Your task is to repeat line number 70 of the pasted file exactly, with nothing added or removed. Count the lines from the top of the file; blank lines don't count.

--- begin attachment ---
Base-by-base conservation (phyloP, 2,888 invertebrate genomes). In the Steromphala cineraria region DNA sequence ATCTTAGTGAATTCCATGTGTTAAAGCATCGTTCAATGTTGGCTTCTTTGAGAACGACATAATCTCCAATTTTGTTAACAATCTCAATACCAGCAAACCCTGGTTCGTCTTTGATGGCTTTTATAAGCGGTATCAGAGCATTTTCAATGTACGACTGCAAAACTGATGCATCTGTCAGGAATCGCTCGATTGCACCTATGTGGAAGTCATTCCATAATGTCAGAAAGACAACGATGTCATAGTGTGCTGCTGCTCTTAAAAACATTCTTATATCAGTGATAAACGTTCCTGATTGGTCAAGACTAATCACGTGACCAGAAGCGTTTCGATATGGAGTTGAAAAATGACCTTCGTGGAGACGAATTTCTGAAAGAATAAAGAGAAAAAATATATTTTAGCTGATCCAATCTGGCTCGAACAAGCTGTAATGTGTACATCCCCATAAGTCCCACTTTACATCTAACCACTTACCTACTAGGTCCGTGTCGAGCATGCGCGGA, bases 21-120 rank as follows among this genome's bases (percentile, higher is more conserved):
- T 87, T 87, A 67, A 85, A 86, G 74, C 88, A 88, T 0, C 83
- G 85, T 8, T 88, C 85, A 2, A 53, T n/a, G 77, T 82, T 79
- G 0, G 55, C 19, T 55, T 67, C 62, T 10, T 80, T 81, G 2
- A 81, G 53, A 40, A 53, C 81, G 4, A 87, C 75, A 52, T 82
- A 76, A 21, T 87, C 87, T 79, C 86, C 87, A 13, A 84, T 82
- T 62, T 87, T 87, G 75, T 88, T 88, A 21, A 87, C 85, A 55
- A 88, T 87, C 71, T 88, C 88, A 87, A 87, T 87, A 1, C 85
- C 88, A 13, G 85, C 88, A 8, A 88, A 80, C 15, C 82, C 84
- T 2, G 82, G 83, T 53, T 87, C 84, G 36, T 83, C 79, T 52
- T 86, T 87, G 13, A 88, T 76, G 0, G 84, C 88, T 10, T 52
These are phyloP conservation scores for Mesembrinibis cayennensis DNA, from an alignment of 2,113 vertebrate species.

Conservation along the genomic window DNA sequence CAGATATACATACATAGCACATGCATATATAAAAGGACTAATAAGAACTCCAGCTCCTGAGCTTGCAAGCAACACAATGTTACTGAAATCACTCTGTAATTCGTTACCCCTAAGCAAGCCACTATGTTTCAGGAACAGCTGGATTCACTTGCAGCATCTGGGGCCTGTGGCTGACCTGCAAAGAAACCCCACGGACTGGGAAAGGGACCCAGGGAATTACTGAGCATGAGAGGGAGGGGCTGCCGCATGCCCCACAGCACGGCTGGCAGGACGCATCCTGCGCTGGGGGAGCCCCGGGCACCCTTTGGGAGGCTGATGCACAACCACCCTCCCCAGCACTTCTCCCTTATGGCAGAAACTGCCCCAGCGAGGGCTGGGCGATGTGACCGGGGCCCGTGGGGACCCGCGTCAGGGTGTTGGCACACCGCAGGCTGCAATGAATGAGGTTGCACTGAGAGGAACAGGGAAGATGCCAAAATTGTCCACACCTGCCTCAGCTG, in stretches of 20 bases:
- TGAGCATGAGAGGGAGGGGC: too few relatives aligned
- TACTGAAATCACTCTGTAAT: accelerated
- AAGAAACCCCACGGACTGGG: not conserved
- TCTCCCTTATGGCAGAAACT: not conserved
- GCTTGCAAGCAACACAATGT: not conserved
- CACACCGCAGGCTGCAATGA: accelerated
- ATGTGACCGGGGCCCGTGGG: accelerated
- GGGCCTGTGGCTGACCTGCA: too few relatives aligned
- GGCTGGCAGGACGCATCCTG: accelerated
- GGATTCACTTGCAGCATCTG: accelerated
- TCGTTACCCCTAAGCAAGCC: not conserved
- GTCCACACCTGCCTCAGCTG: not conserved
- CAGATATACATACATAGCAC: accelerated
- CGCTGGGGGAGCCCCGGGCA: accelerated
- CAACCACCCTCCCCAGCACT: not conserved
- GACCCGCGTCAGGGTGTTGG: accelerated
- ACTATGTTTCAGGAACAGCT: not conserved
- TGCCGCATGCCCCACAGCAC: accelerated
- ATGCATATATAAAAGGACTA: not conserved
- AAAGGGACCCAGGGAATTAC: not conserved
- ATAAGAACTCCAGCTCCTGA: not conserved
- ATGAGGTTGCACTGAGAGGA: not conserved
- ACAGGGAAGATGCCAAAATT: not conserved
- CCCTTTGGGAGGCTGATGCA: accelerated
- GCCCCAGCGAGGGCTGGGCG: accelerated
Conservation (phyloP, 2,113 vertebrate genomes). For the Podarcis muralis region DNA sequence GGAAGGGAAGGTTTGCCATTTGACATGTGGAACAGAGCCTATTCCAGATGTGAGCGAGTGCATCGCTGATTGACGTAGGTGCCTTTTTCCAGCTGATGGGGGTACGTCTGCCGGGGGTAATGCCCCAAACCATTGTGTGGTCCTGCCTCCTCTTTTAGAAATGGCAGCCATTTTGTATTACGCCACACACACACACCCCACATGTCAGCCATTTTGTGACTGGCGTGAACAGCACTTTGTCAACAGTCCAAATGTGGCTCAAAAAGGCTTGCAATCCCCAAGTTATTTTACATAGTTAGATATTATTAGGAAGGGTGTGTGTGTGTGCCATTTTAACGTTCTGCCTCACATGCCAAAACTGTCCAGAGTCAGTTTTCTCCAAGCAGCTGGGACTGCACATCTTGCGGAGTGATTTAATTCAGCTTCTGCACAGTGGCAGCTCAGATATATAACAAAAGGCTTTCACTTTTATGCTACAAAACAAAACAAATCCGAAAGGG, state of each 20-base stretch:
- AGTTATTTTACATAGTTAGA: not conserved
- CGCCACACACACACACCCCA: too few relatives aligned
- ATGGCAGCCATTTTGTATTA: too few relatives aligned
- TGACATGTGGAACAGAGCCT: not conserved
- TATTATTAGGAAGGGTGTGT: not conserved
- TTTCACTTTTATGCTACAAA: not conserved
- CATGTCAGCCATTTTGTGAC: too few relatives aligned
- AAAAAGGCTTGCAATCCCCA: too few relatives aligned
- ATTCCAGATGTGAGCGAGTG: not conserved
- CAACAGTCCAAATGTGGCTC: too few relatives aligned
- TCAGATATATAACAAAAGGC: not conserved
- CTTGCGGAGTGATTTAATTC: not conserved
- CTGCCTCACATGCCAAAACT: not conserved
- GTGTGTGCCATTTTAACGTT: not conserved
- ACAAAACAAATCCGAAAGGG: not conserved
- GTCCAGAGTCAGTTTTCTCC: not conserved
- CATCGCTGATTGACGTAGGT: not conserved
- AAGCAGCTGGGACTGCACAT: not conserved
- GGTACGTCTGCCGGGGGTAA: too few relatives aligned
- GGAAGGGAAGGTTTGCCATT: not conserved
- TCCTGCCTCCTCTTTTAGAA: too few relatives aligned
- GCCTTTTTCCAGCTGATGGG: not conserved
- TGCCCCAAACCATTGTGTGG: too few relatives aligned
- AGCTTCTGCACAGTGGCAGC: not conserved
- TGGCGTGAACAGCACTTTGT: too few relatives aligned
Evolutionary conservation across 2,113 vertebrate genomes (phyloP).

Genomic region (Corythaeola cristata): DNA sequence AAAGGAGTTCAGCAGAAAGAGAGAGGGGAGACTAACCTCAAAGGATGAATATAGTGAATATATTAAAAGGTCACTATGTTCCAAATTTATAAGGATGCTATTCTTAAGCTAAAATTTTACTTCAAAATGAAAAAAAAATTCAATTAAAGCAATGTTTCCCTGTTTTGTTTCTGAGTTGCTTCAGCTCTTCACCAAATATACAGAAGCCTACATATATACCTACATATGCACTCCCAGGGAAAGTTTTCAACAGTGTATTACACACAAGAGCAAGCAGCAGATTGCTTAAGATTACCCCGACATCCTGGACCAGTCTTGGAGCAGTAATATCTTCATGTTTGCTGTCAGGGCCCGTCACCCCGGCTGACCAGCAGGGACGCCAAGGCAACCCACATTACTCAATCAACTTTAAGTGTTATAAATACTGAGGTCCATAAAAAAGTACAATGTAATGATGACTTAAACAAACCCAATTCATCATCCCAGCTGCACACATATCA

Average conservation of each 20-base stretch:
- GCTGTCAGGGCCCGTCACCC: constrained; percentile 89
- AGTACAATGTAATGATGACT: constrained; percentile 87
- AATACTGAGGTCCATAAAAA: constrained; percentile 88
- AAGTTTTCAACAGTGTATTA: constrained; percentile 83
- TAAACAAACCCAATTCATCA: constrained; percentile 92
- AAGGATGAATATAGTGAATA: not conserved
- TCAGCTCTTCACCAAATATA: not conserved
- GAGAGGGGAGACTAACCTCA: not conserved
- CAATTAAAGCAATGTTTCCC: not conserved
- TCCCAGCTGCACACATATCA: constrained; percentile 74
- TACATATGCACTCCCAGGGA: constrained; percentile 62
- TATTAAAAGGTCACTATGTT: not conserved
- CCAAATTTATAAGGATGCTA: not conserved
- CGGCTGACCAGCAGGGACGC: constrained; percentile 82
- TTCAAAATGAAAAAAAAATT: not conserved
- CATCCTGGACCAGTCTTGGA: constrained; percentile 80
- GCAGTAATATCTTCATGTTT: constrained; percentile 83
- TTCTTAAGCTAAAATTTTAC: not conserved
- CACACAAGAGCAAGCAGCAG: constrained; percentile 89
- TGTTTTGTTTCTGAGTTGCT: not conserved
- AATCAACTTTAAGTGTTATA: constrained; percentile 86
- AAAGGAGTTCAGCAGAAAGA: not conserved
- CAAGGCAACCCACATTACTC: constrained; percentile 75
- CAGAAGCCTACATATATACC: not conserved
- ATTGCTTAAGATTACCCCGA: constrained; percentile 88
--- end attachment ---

- AATACTGAGGTCCATAAAAA: constrained; percentile 88